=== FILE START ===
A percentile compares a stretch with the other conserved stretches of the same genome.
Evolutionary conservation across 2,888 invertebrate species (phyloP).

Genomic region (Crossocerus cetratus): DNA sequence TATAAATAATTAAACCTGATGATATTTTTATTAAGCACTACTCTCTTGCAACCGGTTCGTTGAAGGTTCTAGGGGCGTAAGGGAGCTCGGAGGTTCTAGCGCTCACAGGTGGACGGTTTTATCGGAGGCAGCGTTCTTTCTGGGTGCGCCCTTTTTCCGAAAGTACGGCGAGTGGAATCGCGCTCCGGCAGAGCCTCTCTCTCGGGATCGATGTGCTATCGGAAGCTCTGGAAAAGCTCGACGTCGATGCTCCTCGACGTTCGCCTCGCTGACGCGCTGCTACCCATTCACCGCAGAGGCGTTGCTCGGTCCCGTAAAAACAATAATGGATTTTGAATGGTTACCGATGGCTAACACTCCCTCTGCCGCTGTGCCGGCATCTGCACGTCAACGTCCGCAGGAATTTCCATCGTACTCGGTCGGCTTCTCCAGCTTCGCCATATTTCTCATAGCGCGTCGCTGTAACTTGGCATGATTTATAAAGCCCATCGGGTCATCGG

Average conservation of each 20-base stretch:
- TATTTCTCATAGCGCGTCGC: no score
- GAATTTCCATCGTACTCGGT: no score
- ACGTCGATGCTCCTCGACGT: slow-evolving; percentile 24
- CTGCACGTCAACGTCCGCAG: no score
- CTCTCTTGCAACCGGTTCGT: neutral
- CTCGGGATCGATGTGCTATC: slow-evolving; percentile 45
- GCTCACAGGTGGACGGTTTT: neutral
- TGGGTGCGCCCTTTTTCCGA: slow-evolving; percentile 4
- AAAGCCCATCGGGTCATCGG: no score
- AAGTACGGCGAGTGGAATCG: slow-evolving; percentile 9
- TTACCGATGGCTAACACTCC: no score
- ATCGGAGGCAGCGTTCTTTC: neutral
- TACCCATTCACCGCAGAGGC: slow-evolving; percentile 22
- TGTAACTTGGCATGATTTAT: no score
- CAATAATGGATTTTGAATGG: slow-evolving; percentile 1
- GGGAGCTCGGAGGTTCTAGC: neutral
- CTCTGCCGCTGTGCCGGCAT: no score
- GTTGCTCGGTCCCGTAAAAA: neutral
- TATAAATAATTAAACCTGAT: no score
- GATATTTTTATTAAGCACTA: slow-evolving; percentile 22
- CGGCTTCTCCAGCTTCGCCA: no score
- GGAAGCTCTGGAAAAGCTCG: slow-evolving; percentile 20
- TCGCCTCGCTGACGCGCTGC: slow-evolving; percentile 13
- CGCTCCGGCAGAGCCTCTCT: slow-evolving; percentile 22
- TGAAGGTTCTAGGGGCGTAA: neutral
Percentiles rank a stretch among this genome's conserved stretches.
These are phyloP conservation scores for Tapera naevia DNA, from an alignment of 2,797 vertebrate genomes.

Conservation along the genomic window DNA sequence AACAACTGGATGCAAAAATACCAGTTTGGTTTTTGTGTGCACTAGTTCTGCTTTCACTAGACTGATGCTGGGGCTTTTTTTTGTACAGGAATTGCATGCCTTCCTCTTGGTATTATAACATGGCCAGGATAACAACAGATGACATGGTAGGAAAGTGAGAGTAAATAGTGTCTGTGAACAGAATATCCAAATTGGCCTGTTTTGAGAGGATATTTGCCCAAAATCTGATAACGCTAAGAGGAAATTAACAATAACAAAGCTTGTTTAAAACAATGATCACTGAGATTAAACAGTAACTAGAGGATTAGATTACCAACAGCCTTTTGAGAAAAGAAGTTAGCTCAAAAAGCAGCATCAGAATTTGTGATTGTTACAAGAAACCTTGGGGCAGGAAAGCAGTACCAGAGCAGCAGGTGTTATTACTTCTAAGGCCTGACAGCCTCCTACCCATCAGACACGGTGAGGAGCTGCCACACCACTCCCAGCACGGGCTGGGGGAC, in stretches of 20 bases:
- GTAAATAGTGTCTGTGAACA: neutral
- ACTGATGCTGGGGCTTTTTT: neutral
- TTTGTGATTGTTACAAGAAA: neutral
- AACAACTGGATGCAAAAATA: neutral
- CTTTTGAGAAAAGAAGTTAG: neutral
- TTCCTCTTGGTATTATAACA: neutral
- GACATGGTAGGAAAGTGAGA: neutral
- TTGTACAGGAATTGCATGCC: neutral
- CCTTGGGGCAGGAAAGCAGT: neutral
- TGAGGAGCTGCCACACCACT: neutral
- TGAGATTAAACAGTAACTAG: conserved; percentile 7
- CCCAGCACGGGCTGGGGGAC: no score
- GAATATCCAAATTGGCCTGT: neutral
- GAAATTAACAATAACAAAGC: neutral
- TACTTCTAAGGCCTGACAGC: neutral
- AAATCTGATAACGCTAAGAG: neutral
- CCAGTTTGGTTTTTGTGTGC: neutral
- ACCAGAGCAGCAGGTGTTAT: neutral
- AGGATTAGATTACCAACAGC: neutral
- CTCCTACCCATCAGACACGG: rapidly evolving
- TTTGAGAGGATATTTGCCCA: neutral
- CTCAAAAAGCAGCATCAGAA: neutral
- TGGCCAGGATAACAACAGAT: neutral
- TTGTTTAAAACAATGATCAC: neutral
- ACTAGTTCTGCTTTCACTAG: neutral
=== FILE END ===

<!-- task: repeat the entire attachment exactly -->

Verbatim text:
A percentile compares a stretch with the other conserved stretches of the same genome.
Evolutionary conservation across 2,888 invertebrate species (phyloP).

Genomic region (Crossocerus cetratus): DNA sequence TATAAATAATTAAACCTGATGATATTTTTATTAAGCACTACTCTCTTGCAACCGGTTCGTTGAAGGTTCTAGGGGCGTAAGGGAGCTCGGAGGTTCTAGCGCTCACAGGTGGACGGTTTTATCGGAGGCAGCGTTCTTTCTGGGTGCGCCCTTTTTCCGAAAGTACGGCGAGTGGAATCGCGCTCCGGCAGAGCCTCTCTCTCGGGATCGATGTGCTATCGGAAGCTCTGGAAAAGCTCGACGTCGATGCTCCTCGACGTTCGCCTCGCTGACGCGCTGCTACCCATTCACCGCAGAGGCGTTGCTCGGTCCCGTAAAAACAATAATGGATTTTGAATGGTTACCGATGGCTAACACTCCCTCTGCCGCTGTGCCGGCATCTGCACGTCAACGTCCGCAGGAATTTCCATCGTACTCGGTCGGCTTCTCCAGCTTCGCCATATTTCTCATAGCGCGTCGCTGTAACTTGGCATGATTTATAAAGCCCATCGGGTCATCGG

Average conservation of each 20-base stretch:
- TATTTCTCATAGCGCGTCGC: no score
- GAATTTCCATCGTACTCGGT: no score
- ACGTCGATGCTCCTCGACGT: slow-evolving; percentile 24
- CTGCACGTCAACGTCCGCAG: no score
- CTCTCTTGCAACCGGTTCGT: neutral
- CTCGGGATCGATGTGCTATC: slow-evolving; percentile 45
- GCTCACAGGTGGACGGTTTT: neutral
- TGGGTGCGCCCTTTTTCCGA: slow-evolving; percentile 4
- AAAGCCCATCGGGTCATCGG: no score
- AAGTACGGCGAGTGGAATCG: slow-evolving; percentile 9
- TTACCGATGGCTAACACTCC: no score
- ATCGGAGGCAGCGTTCTTTC: neutral
- TACCCATTCACCGCAGAGGC: slow-evolving; percentile 22
- TGTAACTTGGCATGATTTAT: no score
- CAATAATGGATTTTGAATGG: slow-evolving; percentile 1
- GGGAGCTCGGAGGTTCTAGC: neutral
- CTCTGCCGCTGTGCCGGCAT: no score
- GTTGCTCGGTCCCGTAAAAA: neutral
- TATAAATAATTAAACCTGAT: no score
- GATATTTTTATTAAGCACTA: slow-evolving; percentile 22
- CGGCTTCTCCAGCTTCGCCA: no score
- GGAAGCTCTGGAAAAGCTCG: slow-evolving; percentile 20
- TCGCCTCGCTGACGCGCTGC: slow-evolving; percentile 13
- CGCTCCGGCAGAGCCTCTCT: slow-evolving; percentile 22
- TGAAGGTTCTAGGGGCGTAA: neutral
Percentiles rank a stretch among this genome's conserved stretches.
These are phyloP conservation scores for Tapera naevia DNA, from an alignment of 2,797 vertebrate genomes.

Conservation along the genomic window DNA sequence AACAACTGGATGCAAAAATACCAGTTTGGTTTTTGTGTGCACTAGTTCTGCTTTCACTAGACTGATGCTGGGGCTTTTTTTTGTACAGGAATTGCATGCCTTCCTCTTGGTATTATAACATGGCCAGGATAACAACAGATGACATGGTAGGAAAGTGAGAGTAAATAGTGTCTGTGAACAGAATATCCAAATTGGCCTGTTTTGAGAGGATATTTGCCCAAAATCTGATAACGCTAAGAGGAAATTAACAATAACAAAGCTTGTTTAAAACAATGATCACTGAGATTAAACAGTAACTAGAGGATTAGATTACCAACAGCCTTTTGAGAAAAGAAGTTAGCTCAAAAAGCAGCATCAGAATTTGTGATTGTTACAAGAAACCTTGGGGCAGGAAAGCAGTACCAGAGCAGCAGGTGTTATTACTTCTAAGGCCTGACAGCCTCCTACCCATCAGACACGGTGAGGAGCTGCCACACCACTCCCAGCACGGGCTGGGGGAC, in stretches of 20 bases:
- GTAAATAGTGTCTGTGAACA: neutral
- ACTGATGCTGGGGCTTTTTT: neutral
- TTTGTGATTGTTACAAGAAA: neutral
- AACAACTGGATGCAAAAATA: neutral
- CTTTTGAGAAAAGAAGTTAG: neutral
- TTCCTCTTGGTATTATAACA: neutral
- GACATGGTAGGAAAGTGAGA: neutral
- TTGTACAGGAATTGCATGCC: neutral
- CCTTGGGGCAGGAAAGCAGT: neutral
- TGAGGAGCTGCCACACCACT: neutral
- TGAGATTAAACAGTAACTAG: conserved; percentile 7
- CCCAGCACGGGCTGGGGGAC: no score
- GAATATCCAAATTGGCCTGT: neutral
- GAAATTAACAATAACAAAGC: neutral
- TACTTCTAAGGCCTGACAGC: neutral
- AAATCTGATAACGCTAAGAG: neutral
- CCAGTTTGGTTTTTGTGTGC: neutral
- ACCAGAGCAGCAGGTGTTAT: neutral
- AGGATTAGATTACCAACAGC: neutral
- CTCCTACCCATCAGACACGG: rapidly evolving
- TTTGAGAGGATATTTGCCCA: neutral
- CTCAAAAAGCAGCATCAGAA: neutral
- TGGCCAGGATAACAACAGAT: neutral
- TTGTTTAAAACAATGATCAC: neutral
- ACTAGTTCTGCTTTCACTAG: neutral